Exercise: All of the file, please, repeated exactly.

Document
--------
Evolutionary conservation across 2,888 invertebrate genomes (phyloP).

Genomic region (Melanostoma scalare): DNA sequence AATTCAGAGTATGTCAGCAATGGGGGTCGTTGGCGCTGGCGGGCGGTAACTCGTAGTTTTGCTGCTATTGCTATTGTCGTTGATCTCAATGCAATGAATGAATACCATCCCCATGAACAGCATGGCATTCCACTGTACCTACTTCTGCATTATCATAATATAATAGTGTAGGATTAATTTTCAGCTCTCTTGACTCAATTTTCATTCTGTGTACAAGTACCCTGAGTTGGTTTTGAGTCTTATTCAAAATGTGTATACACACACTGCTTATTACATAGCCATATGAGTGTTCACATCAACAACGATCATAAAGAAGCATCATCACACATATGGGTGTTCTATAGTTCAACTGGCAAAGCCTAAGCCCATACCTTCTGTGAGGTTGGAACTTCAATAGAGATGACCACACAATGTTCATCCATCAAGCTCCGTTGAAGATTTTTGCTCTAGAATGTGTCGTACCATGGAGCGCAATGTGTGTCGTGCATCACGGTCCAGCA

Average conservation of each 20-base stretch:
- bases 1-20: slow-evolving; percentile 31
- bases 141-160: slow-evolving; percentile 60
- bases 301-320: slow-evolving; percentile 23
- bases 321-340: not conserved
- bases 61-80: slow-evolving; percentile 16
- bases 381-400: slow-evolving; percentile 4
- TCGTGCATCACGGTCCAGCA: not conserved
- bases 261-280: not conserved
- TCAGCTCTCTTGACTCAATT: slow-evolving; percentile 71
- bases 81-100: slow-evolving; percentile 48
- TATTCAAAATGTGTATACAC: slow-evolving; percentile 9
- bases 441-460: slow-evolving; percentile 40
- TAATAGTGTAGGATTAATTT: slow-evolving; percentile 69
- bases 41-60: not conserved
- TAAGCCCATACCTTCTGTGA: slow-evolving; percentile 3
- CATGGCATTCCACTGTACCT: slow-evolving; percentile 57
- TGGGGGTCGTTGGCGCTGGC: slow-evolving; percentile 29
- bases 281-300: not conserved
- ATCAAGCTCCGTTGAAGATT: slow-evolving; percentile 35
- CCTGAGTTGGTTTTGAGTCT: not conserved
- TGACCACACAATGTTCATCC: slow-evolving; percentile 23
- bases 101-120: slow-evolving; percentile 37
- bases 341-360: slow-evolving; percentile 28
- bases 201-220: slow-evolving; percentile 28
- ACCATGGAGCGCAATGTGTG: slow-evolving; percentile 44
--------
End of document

Evolutionary conservation across 2,888 invertebrate genomes (phyloP).

Genomic region (Melanostoma scalare): DNA sequence AATTCAGAGTATGTCAGCAATGGGGGTCGTTGGCGCTGGCGGGCGGTAACTCGTAGTTTTGCTGCTATTGCTATTGTCGTTGATCTCAATGCAATGAATGAATACCATCCCCATGAACAGCATGGCATTCCACTGTACCTACTTCTGCATTATCATAATATAATAGTGTAGGATTAATTTTCAGCTCTCTTGACTCAATTTTCATTCTGTGTACAAGTACCCTGAGTTGGTTTTGAGTCTTATTCAAAATGTGTATACACACACTGCTTATTACATAGCCATATGAGTGTTCACATCAACAACGATCATAAAGAAGCATCATCACACATATGGGTGTTCTATAGTTCAACTGGCAAAGCCTAAGCCCATACCTTCTGTGAGGTTGGAACTTCAATAGAGATGACCACACAATGTTCATCCATCAAGCTCCGTTGAAGATTTTTGCTCTAGAATGTGTCGTACCATGGAGCGCAATGTGTGTCGTGCATCACGGTCCAGCA

Average conservation of each 20-base stretch:
- bases 1-20: slow-evolving; percentile 31
- bases 141-160: slow-evolving; percentile 60
- bases 301-320: slow-evolving; percentile 23
- bases 321-340: not conserved
- bases 61-80: slow-evolving; percentile 16
- bases 381-400: slow-evolving; percentile 4
- TCGTGCATCACGGTCCAGCA: not conserved
- bases 261-280: not conserved
- TCAGCTCTCTTGACTCAATT: slow-evolving; percentile 71
- bases 81-100: slow-evolving; percentile 48
- TATTCAAAATGTGTATACAC: slow-evolving; percentile 9
- bases 441-460: slow-evolving; percentile 40
- TAATAGTGTAGGATTAATTT: slow-evolving; percentile 69
- bases 41-60: not conserved
- TAAGCCCATACCTTCTGTGA: slow-evolving; percentile 3
- CATGGCATTCCACTGTACCT: slow-evolving; percentile 57
- TGGGGGTCGTTGGCGCTGGC: slow-evolving; percentile 29
- bases 281-300: not conserved
- ATCAAGCTCCGTTGAAGATT: slow-evolving; percentile 35
- CCTGAGTTGGTTTTGAGTCT: not conserved
- TGACCACACAATGTTCATCC: slow-evolving; percentile 23
- bases 101-120: slow-evolving; percentile 37
- bases 341-360: slow-evolving; percentile 28
- bases 201-220: slow-evolving; percentile 28
- ACCATGGAGCGCAATGTGTG: slow-evolving; percentile 44